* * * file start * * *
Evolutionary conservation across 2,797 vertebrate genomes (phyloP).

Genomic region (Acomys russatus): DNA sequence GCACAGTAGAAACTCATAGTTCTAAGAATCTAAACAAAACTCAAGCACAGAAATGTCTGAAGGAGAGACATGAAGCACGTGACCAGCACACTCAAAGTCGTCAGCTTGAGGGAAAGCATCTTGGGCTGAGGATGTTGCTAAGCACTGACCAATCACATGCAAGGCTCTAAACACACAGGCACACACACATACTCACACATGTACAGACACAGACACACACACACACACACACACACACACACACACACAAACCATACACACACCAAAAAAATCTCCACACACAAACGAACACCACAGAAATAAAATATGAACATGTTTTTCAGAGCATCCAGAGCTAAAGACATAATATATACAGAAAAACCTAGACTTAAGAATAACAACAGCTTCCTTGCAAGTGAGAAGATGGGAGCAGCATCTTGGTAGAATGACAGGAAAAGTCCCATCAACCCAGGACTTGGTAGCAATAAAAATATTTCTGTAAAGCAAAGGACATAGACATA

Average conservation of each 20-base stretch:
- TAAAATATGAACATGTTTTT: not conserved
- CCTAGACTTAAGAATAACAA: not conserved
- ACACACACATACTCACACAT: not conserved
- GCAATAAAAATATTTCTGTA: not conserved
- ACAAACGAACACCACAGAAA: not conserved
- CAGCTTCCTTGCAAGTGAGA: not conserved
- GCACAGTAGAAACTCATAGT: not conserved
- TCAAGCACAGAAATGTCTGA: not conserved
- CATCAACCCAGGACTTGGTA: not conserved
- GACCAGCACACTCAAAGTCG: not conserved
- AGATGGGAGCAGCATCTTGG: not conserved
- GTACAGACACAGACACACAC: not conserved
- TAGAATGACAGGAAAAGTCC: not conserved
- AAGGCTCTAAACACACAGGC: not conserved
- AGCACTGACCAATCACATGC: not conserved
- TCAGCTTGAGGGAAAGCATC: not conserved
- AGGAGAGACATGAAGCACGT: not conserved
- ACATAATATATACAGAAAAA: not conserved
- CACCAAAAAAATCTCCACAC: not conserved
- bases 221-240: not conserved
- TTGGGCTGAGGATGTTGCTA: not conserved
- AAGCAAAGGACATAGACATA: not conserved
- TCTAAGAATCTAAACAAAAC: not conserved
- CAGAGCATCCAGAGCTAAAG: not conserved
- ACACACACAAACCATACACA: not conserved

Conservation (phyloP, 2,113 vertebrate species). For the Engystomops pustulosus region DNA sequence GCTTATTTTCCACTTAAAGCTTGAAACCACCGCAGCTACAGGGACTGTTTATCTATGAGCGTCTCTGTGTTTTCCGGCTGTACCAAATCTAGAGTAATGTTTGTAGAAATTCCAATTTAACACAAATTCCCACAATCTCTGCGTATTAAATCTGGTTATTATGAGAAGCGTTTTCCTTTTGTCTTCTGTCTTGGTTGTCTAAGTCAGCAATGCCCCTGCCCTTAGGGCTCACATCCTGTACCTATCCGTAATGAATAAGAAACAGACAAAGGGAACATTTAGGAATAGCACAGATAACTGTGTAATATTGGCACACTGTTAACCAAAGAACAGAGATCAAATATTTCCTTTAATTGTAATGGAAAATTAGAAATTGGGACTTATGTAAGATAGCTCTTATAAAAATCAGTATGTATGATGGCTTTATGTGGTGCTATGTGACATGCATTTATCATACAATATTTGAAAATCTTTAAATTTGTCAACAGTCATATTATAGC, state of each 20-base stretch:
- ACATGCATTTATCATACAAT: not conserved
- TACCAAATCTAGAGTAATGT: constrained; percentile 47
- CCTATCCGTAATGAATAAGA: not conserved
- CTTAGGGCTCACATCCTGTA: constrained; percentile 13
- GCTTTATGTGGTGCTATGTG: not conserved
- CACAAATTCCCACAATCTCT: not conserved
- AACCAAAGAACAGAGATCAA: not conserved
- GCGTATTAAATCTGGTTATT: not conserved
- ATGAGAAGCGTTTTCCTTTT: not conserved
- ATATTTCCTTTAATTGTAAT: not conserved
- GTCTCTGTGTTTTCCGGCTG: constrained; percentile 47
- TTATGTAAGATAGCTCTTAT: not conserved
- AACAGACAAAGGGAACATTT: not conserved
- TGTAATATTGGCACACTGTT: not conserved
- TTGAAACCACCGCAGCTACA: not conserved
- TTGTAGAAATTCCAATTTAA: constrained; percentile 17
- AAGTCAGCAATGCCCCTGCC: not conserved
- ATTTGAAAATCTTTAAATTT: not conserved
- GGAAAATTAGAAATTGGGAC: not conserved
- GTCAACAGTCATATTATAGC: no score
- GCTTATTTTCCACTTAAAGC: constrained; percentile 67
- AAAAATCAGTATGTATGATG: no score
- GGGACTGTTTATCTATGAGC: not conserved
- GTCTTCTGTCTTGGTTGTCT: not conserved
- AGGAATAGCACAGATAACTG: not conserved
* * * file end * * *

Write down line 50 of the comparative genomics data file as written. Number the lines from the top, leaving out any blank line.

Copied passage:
- GCTTATTTTCCACTTAAAGC: constrained; percentile 67